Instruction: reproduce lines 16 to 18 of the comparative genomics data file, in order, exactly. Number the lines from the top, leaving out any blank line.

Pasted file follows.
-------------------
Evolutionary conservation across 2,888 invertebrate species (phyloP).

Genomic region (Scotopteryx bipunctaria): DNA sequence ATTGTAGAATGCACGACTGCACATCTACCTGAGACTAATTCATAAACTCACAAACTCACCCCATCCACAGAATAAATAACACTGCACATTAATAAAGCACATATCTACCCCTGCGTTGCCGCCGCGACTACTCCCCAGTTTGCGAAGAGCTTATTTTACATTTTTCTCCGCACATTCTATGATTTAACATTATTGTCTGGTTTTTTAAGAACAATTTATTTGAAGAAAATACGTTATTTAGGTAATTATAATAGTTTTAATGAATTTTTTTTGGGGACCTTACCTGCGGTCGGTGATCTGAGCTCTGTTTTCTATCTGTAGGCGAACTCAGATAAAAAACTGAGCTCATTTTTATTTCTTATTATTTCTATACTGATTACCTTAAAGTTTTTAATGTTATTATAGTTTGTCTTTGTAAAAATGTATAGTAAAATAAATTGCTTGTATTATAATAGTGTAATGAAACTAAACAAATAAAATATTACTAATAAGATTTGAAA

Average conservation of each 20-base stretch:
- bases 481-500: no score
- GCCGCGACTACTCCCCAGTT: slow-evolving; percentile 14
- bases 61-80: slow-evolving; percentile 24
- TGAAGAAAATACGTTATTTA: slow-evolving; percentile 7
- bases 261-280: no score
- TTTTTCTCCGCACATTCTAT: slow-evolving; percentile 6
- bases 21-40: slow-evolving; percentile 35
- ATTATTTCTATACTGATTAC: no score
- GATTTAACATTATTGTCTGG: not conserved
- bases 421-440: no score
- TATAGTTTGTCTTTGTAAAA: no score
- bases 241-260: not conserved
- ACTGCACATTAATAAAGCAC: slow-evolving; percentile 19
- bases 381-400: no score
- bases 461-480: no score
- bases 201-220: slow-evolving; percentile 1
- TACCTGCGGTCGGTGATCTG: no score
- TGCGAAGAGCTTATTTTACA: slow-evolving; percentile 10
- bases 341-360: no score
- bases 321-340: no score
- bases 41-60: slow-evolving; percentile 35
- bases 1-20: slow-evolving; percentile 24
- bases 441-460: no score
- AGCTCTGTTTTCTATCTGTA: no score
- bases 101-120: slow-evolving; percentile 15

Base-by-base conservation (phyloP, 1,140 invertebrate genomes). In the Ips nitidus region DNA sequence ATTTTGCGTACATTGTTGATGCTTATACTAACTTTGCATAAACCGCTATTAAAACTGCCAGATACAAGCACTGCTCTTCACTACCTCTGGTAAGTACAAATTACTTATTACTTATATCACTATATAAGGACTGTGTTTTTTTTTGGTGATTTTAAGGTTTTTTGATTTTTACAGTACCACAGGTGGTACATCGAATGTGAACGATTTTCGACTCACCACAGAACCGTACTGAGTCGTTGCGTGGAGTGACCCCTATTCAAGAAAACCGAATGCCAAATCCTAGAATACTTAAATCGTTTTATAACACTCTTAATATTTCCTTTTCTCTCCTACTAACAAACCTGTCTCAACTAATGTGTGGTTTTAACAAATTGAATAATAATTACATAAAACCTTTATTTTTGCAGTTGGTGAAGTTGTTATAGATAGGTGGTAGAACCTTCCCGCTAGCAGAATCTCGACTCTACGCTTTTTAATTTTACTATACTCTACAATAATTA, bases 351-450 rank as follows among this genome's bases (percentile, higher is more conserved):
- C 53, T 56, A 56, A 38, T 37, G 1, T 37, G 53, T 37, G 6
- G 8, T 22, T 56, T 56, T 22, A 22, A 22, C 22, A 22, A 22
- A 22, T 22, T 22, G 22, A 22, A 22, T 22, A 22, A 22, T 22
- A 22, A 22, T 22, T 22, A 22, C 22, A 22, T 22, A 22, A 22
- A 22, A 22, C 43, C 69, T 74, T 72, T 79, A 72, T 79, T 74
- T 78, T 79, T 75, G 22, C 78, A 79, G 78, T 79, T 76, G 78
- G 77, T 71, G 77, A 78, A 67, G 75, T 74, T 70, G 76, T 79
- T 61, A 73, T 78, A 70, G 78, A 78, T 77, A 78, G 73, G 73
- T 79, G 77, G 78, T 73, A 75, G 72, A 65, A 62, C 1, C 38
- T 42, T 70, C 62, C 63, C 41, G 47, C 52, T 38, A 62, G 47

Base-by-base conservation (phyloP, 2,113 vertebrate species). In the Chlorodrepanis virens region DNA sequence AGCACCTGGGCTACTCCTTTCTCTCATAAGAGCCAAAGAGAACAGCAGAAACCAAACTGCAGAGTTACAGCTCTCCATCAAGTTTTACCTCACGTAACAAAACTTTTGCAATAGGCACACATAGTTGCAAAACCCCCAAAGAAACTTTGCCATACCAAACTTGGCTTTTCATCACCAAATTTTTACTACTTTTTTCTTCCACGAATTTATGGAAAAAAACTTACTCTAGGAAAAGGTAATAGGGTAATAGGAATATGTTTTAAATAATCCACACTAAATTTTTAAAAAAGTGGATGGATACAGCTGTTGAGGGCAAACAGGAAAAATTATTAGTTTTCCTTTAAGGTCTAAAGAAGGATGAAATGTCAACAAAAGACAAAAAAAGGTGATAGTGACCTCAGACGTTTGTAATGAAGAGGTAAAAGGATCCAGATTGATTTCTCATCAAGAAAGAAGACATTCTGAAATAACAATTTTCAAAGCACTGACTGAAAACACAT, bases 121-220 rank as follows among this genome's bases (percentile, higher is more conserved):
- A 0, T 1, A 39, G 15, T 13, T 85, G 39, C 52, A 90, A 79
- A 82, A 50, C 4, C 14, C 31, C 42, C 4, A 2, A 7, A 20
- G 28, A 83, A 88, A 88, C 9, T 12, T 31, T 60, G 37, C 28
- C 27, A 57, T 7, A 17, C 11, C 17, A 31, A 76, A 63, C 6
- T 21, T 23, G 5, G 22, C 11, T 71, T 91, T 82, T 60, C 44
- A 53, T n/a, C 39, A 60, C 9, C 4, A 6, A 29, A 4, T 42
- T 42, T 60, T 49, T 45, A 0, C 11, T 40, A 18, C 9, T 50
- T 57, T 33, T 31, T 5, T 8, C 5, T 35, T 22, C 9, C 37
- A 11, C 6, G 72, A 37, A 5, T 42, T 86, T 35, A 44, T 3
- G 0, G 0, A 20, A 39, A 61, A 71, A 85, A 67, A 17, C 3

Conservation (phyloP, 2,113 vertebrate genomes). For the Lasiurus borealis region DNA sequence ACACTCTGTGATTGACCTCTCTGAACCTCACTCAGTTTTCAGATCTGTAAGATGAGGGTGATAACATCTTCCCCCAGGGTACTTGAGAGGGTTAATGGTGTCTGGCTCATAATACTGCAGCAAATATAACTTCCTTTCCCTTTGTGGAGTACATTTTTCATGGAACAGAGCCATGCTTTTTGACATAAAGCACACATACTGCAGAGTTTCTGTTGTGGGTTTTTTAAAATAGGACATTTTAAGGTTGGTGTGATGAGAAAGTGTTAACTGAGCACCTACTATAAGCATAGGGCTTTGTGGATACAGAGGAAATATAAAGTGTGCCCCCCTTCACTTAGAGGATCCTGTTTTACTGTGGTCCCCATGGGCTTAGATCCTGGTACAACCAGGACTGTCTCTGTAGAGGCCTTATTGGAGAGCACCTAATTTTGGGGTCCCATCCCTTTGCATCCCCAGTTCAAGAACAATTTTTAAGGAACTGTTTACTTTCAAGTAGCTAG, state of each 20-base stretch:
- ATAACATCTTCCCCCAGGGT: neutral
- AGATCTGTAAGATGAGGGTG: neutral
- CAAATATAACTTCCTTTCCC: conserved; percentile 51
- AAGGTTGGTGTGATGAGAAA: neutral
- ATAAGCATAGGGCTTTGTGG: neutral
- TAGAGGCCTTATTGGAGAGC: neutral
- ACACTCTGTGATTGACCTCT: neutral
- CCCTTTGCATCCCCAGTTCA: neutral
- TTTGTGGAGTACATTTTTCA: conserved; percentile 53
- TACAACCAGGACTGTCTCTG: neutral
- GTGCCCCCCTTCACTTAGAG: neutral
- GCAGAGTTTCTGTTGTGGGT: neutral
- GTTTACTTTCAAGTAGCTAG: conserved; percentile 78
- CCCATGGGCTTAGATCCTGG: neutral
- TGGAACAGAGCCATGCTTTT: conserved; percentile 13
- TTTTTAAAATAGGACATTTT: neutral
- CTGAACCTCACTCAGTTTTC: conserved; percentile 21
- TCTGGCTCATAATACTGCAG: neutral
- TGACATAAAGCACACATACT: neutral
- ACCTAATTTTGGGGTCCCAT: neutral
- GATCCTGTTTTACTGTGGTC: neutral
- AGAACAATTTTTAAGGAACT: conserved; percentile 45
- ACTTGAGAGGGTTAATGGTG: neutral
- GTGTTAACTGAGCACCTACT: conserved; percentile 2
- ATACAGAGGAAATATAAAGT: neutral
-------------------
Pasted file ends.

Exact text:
- ACTGCACATTAATAAAGCAC: slow-evolving; percentile 19
- bases 381-400: no score
- bases 461-480: no score